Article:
Despite that uncertain future, Reutimann closed the year with a pole and four top 10 finishes, including a ninth at Richmond in which he led over 100 laps. Still, it wasn’t enough to produce a full-time sponsor this offseason at Michael Waltrip Racing; until, that is, longtime Nationwide Series backer Aaron’s decided to double their commitment in what turned out to be a last-second decision to save the team.

“I was talking to [Ken] Butler, the CEO [of Aaron’s],” Michael Waltrip said this month about the decision that, in hindsight, may have catapulted his team to the next level. “And I said, ‘Reutimann’s going to win. You watch. And if he wins in somebody else’s car, that’s going to really get on my nerves, because you guys have put us here. We want him to win in your car.’”

After listening to the owner talk, the sponsor ponied up with the paycheck – and Reutimann’s wasted no time making it worth their money. Three top-15 finishes to start the year leave him the role model for an entire organization suddenly showing signs of life in year three.

“For a young organization, I’m really proud of what we’ve done,” he said Sunday. “It feels good to be where we are. You run around here for a couple of years trying to get close to winning one of these things — and we’re a little closer than what we were. The only way you can repay a sponsor like Aaron’s is to get them some good runs, and I think we’re trying to pay back a little bit for what they’ve done to us.”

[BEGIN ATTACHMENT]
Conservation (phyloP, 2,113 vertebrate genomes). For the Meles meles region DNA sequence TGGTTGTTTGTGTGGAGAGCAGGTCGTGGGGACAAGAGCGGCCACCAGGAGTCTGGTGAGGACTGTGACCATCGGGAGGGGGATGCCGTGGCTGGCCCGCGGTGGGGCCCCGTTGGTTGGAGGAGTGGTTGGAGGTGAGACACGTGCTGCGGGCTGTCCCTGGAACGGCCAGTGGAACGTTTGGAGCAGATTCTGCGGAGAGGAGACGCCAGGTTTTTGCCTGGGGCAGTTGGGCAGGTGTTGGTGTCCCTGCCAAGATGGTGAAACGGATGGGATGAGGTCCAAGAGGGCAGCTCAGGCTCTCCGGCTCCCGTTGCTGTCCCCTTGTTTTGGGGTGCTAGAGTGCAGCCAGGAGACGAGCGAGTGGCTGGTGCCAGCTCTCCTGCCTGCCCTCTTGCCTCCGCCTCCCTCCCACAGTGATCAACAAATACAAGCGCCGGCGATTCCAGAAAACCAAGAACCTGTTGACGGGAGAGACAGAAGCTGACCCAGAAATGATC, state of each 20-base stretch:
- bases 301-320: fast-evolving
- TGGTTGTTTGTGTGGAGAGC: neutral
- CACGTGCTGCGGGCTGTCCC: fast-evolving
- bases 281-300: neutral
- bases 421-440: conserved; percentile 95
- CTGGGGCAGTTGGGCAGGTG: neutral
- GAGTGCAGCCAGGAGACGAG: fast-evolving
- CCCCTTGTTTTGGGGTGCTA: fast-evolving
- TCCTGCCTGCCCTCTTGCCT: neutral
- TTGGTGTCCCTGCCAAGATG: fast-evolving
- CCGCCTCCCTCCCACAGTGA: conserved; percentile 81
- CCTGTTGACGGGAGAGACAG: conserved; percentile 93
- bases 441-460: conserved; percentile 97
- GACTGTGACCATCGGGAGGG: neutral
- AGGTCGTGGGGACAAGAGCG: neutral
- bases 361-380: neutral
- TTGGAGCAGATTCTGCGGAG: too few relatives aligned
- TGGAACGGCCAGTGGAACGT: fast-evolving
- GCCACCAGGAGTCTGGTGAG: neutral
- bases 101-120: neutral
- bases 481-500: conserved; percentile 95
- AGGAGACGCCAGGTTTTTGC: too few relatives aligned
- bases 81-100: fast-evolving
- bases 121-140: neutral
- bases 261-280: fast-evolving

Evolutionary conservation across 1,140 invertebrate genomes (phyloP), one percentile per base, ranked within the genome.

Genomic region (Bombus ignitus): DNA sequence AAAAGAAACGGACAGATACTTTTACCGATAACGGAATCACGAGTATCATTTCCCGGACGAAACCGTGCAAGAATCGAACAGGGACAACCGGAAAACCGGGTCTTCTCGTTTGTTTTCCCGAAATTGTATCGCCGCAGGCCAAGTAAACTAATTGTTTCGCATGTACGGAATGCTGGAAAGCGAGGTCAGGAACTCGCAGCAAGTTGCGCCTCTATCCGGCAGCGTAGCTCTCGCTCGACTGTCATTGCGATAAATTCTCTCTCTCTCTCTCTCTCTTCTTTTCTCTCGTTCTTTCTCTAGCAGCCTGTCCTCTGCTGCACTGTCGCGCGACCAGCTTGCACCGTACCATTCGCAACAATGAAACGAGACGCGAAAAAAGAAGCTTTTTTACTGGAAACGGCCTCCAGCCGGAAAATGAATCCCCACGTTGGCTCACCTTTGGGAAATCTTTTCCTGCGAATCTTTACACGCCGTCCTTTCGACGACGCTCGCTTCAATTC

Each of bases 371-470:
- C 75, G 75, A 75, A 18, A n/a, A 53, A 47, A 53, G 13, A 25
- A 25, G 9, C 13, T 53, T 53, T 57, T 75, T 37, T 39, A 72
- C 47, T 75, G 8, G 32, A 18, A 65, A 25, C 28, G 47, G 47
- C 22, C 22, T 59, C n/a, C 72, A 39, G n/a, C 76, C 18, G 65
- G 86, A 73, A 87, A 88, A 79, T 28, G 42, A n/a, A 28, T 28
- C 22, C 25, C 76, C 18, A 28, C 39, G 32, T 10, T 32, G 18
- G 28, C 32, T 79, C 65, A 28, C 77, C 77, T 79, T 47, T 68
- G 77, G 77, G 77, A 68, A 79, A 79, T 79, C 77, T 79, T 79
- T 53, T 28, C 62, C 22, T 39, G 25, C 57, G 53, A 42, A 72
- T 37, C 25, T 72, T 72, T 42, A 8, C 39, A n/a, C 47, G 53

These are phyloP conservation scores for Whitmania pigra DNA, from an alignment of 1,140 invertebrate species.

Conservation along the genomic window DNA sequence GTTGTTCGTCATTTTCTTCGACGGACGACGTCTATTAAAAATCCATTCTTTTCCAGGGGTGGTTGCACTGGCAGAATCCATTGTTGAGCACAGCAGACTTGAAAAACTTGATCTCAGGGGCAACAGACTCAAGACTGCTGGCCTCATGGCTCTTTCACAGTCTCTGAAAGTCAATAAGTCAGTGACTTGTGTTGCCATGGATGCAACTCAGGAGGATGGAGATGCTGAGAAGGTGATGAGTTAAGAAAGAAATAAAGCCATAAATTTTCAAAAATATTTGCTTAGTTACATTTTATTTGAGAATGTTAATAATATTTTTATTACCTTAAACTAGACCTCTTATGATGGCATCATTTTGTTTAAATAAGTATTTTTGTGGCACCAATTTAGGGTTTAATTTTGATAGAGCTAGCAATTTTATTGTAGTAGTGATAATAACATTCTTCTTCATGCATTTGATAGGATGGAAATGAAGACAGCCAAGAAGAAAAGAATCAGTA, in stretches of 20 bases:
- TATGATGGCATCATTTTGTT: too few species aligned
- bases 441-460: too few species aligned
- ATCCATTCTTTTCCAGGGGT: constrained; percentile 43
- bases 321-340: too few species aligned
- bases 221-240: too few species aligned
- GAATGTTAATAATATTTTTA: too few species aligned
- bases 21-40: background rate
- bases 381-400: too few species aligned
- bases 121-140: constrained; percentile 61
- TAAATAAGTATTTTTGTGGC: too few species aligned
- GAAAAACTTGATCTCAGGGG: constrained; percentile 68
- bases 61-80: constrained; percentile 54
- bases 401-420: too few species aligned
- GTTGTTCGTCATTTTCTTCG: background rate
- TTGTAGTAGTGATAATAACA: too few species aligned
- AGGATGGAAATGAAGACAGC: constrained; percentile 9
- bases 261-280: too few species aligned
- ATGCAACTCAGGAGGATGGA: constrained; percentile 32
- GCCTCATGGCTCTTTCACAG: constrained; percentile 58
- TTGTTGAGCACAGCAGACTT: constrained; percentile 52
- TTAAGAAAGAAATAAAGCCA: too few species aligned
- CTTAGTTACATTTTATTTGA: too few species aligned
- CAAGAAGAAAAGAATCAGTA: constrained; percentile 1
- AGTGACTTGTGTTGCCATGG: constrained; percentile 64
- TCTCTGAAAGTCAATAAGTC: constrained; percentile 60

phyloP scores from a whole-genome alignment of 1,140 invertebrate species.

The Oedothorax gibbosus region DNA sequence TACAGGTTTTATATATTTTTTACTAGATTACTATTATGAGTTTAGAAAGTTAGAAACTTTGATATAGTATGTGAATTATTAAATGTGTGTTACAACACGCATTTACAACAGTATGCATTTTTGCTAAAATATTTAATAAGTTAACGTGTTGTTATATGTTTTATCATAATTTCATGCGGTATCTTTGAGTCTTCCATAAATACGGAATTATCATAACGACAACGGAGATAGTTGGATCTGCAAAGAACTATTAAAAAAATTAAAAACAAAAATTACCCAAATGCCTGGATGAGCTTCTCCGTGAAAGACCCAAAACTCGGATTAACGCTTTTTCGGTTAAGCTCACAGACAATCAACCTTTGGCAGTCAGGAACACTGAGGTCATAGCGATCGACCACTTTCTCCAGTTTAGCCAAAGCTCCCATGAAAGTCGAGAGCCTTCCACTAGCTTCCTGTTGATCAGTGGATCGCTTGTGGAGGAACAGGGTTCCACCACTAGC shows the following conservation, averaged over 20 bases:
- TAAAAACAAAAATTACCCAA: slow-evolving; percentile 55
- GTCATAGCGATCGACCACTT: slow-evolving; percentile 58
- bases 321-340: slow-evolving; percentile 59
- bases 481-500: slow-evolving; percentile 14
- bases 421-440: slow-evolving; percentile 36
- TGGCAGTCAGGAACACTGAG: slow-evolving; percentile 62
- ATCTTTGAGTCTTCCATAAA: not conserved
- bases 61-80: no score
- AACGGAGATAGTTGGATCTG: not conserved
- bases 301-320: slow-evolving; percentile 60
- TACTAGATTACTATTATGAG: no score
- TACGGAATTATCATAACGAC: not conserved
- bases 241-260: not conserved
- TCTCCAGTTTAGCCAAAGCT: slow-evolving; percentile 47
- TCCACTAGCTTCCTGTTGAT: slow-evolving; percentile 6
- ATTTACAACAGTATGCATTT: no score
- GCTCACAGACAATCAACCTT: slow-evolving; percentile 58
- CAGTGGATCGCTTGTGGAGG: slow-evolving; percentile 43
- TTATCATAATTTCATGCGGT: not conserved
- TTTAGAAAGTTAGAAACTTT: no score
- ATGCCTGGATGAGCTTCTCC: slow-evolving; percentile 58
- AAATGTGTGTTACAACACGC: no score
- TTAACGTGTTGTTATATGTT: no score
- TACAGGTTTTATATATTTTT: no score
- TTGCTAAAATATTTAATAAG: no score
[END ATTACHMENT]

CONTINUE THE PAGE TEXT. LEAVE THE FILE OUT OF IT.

“If we just keep doing this, knocking on the door, we’ll get ourselves in the right position [to win].”

Somewhere, somehow, somebody’s got to tell Reutimann to give himself some credit behind the wheel, too. After all, what other 39-year-olds out there in stock cars do you know who not only kept themselves in the game for two plus years without a top-five finish, but have the sponsorship and the future potential to make their breakthrough season just shy of the age of 40?

Over in the distance, UPS must be more than a little awestruck after their split second decision to split from Reutimann before the getting got good. Surely, they’ll have their day in the sun with Ragan, too; it’s not a matter of if their man will win, but when.

It’s just that before he does, they might have to see Reutimann score one for the old guys first. And who would have expected that?

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About Tom Bowles

Tom Bowles
The author of Bowles-Eye View (Mondays) and Did You Notice? (Wednesdays) Tom spends his time overseeing Frontstretch’s 30 staff members as its majority owner. Based in Philadelphia, Bowles is a two-time Emmy winner in NASCAR television and has worked in racing production with FOX, TNT, and ESPN while appearing on-air for SIRIUS XM Radio and FOX Sports 1's former show, the Crowd Goes Wild.